Book Review — Afterworlds by Scott Westerfeld

Thank You very much Simon Pulse and Edelweiss for this opportunity to review the book. 

Afterworlds by Scott Westerfeld is a fantasy novel that takes the readers on a roller coaster ride between the lives of Darcy Patel and Lizzie Scofield. Simply putting it, it is a story within a story. Darcy Patel, a budding novelist is overwhelmed at the magnanimity of the book publishing process. Surrounded by famous writers and other intimidating personnel, she is uncertain about how well received her book will be, once she is able to get across the drastic measures of rewriting Afterworlds, her brain child. Putting a hold on her education, she travels to New York, keen to establish a life for herself. There she meets Imogen Gray, a fellow writer caught in the midst of her second and third book. Darcy and Imogen develop a close relationship and soon begin to live together. But in the world of print, where every day a new novel is being published and the editors seem like preying hawks – will Darcy be able to return home with success draping her every step?

Lizzie Scofield is the protagonist of Darcy’s novel, whose life changes tenfold on her way back home. At the airport there’s a terrorist attack and Lizzie’s soul takes the brunt of the stress and trauma pervading the atmosphere. Soon she is witness to the spiritual realm which complicates her life and distances her from her family and friends. But she meets the God of Death, Yama, and is able to lean on him for support when everything else seems like a façade. This kind of knowledge brings about an awareness of the “afterworld” and its unsolved mysteries. With power comes responsibility and so Lizzie must decide whether to right all wrongs thereby putting herself at risk or let the balance of good & bad play itself out.

I don’t normally take a month to finish a book, particularly one that has a plot as brilliant as this one. The idea of a book within a book – genius move by Scott Westerfeld! But what it lacked the most is a drive, an agent that pushes the reader onto the next page. Frankly speaking, I haven’t been able to read more than 40 pages a day till the first half of the book. After that I flew through it, loving Darcy’s experiences and yearning for the same as a budding writer. Her lesbian relationship with Imogen wasn’t expected but it did come across stronger than what you’d think. Even though it isn’t new, the whole “ghost whisperer” aspect worked out with the help of Yama, the God of Death as per Hindu mythology. Being a Hindu myself, I didn’t quite understand why the author picked a God of Death, that too someone as fierce as Yamaraj and portray him as being soft, kind hearted and a very non-aggressive character. I was puzzled by that and at times I thought it would get mind boggling to follow two different yet interwoven stories,  but it was actually fun. Scott Westerfeld’s writing is really easy to follow and it gives you a vivid image of exactly what he is seeing in his mind which was a plus point. I could see Lizzie walking around the flipside with Mindy, the friendly ghost. I only wish it was a little more compelling and fast paced. Apart from that it is a decent read. I don’t know if I would recommend it to everyone but fans of the supernatural, grab a copy, see if it works out better for you than it did for me.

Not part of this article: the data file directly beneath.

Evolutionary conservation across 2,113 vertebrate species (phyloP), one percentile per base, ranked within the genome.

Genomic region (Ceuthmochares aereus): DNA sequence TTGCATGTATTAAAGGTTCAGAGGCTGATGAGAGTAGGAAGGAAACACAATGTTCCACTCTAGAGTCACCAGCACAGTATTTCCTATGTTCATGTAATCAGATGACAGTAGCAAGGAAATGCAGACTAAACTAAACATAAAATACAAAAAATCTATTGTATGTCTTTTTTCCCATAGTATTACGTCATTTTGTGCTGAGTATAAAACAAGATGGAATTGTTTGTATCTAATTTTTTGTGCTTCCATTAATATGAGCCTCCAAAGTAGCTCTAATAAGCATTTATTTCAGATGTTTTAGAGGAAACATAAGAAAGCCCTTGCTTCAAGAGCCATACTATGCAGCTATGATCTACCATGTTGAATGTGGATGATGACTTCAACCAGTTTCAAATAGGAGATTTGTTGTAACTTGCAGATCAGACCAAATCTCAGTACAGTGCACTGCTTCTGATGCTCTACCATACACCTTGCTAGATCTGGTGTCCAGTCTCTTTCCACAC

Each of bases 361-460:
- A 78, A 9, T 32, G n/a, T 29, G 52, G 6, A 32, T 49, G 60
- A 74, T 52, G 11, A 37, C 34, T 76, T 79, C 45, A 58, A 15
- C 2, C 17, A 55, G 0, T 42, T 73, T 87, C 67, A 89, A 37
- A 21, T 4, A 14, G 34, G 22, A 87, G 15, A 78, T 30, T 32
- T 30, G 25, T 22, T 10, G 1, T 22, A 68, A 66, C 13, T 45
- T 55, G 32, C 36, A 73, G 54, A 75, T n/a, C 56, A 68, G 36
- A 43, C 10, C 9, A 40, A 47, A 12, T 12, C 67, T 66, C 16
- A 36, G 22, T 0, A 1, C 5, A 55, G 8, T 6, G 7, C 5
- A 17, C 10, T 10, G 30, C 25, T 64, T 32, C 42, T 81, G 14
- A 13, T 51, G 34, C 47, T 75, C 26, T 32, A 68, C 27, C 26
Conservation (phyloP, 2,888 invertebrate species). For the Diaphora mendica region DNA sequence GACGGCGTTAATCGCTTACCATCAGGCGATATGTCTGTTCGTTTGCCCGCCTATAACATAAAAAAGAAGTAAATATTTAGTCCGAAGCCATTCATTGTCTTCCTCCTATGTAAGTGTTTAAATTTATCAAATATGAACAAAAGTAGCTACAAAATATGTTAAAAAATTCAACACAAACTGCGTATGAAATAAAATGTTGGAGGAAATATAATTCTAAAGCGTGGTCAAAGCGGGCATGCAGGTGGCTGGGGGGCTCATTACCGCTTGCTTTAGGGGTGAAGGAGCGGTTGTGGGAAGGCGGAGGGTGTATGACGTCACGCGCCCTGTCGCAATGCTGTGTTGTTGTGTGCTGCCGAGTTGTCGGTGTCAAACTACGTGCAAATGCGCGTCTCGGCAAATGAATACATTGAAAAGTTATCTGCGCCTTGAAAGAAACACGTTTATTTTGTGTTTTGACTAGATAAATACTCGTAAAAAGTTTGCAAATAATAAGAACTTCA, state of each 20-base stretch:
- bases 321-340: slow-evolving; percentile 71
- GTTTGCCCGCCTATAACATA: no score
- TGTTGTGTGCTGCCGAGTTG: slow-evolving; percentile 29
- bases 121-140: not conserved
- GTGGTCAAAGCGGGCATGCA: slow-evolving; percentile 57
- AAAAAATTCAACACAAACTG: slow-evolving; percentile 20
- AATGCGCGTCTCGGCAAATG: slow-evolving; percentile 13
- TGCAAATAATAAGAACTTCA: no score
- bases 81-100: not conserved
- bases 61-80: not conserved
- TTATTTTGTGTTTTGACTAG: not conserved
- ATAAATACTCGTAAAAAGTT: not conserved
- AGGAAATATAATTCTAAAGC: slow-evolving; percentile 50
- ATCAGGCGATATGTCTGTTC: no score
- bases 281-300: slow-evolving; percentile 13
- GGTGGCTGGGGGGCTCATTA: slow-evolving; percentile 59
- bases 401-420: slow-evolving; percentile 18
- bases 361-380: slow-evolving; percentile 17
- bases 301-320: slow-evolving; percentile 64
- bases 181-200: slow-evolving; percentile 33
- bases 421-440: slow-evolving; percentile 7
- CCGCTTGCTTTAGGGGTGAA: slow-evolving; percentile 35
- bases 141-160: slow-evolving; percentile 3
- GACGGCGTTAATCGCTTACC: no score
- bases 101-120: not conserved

Ratings – 3 stars on 5.


Published by Meera Nair

A 27 year-old freelance Content Writer, who spends all her free time ensconced in the pages of a book or writing to her heart's content about topics that excite the creative spirit in her.

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